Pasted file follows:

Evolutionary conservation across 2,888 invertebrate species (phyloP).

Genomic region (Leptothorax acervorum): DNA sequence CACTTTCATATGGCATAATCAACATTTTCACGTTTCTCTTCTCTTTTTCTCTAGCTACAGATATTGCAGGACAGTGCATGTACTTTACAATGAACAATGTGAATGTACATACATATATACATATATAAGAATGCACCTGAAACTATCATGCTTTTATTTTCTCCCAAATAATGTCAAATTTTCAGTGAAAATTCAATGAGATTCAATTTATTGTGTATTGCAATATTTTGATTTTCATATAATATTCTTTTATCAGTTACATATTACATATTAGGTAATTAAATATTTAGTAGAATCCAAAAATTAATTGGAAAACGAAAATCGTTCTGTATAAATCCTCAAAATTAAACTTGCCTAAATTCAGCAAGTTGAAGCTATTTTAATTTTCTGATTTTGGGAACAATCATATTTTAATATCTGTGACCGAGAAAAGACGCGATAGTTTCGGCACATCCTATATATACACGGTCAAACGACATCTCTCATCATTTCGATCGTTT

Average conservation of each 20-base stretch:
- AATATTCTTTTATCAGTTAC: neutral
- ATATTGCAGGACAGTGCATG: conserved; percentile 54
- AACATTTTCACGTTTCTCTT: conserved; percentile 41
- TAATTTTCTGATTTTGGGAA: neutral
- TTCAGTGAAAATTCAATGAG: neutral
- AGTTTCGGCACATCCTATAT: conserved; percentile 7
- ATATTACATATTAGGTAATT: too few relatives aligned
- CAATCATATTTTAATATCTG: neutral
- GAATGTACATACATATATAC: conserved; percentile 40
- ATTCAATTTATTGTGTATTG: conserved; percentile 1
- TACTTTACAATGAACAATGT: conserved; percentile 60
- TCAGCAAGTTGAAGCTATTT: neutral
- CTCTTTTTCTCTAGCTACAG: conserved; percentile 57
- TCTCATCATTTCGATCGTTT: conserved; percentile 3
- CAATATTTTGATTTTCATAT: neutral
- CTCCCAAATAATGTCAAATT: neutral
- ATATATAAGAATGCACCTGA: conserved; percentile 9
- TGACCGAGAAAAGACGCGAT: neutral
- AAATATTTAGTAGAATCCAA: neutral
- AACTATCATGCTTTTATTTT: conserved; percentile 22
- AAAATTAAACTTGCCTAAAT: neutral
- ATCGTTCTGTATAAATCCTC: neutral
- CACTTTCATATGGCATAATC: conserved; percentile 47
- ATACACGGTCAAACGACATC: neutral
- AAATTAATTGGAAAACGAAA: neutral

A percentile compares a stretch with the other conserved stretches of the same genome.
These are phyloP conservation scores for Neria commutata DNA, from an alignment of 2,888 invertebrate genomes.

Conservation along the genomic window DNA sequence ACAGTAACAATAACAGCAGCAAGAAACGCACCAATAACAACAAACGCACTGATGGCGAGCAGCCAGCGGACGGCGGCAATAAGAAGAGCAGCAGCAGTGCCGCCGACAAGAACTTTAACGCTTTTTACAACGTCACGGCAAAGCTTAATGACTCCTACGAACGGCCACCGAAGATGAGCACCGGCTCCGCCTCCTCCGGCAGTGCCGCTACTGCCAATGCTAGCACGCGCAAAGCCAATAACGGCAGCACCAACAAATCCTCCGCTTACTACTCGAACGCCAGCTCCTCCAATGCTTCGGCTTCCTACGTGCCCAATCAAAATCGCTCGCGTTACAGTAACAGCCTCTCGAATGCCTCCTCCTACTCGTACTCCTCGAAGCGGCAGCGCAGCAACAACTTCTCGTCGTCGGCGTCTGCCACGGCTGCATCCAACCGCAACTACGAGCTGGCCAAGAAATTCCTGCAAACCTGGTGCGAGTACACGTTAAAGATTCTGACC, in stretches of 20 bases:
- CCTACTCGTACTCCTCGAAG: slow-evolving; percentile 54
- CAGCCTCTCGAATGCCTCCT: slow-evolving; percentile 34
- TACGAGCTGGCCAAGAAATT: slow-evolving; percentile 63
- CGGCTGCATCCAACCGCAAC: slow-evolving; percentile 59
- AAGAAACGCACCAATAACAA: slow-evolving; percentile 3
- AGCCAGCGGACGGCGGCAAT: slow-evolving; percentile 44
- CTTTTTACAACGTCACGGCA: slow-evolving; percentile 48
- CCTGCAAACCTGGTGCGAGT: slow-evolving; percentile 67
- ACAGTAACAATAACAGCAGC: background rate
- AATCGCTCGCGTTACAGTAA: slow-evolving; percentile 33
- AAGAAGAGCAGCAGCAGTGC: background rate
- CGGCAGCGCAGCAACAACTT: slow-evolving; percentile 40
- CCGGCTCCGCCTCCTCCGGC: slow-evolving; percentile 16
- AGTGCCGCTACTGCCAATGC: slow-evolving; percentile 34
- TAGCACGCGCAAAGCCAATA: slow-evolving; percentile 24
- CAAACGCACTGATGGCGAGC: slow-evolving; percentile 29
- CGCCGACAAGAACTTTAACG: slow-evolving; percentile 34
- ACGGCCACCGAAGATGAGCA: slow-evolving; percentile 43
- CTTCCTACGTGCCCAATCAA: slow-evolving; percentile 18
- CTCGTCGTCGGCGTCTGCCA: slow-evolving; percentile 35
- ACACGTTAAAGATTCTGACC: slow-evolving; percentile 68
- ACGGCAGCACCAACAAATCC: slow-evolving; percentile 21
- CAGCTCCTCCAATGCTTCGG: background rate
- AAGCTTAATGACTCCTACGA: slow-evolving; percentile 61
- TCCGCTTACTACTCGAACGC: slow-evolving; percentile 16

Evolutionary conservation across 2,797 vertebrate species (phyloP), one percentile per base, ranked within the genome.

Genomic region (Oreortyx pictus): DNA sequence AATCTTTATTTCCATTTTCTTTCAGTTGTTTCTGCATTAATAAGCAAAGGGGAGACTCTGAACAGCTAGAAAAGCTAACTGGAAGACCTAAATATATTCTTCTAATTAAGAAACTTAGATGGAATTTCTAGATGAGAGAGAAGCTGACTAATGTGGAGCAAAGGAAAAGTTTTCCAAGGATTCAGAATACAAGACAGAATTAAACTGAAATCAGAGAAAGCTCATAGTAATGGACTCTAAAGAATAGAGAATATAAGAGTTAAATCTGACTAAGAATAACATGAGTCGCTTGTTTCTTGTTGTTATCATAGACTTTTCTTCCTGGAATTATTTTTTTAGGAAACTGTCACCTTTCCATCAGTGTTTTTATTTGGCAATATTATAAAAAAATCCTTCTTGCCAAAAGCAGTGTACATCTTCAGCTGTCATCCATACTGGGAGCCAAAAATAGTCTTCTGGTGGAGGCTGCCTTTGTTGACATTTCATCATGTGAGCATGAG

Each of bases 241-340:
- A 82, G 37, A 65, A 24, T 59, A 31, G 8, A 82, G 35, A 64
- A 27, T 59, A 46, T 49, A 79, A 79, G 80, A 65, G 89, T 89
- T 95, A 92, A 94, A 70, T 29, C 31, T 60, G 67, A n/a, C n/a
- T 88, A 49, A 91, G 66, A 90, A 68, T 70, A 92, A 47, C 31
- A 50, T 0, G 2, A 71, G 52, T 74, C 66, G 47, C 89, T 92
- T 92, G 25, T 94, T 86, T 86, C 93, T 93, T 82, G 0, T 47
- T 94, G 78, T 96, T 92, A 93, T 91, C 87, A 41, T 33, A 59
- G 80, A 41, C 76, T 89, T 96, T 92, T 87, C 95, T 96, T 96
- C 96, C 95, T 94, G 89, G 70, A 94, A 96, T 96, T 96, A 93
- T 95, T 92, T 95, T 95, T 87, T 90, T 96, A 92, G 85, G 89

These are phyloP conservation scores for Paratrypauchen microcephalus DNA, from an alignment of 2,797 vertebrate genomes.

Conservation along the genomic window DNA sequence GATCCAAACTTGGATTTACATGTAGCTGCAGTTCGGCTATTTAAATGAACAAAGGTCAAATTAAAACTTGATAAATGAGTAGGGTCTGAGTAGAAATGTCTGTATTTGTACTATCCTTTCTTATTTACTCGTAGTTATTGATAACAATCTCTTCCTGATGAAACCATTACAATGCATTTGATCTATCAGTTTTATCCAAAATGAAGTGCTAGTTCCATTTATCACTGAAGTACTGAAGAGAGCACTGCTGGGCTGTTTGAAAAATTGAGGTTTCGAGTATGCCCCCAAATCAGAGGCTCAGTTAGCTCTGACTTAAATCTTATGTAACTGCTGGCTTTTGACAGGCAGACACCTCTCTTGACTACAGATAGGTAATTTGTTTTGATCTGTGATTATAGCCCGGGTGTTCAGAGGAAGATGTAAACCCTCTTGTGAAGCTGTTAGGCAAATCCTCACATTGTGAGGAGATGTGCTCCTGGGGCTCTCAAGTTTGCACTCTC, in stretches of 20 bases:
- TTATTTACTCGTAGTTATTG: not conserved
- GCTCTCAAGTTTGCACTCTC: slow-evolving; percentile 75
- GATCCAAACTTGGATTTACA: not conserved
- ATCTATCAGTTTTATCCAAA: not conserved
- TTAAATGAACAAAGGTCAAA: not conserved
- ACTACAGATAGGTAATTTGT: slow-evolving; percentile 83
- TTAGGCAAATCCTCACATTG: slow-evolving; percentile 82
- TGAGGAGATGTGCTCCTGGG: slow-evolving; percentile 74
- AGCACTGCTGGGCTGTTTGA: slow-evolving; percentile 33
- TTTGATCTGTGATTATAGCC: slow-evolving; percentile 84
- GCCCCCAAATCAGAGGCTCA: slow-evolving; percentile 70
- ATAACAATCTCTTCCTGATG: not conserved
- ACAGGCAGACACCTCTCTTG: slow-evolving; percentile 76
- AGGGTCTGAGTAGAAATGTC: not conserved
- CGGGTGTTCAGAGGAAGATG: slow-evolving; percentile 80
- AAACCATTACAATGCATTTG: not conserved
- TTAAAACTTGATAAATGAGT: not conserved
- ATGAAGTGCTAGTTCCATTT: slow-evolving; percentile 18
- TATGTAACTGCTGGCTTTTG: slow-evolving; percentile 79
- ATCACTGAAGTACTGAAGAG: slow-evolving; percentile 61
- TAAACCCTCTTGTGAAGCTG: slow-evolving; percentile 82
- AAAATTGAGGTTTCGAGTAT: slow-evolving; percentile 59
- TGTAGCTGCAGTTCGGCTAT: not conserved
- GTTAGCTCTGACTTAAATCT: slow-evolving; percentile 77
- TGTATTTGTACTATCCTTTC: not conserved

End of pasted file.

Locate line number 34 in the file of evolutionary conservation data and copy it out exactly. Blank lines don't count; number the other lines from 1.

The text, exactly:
- TACGAGCTGGCCAAGAAATT: slow-evolving; percentile 63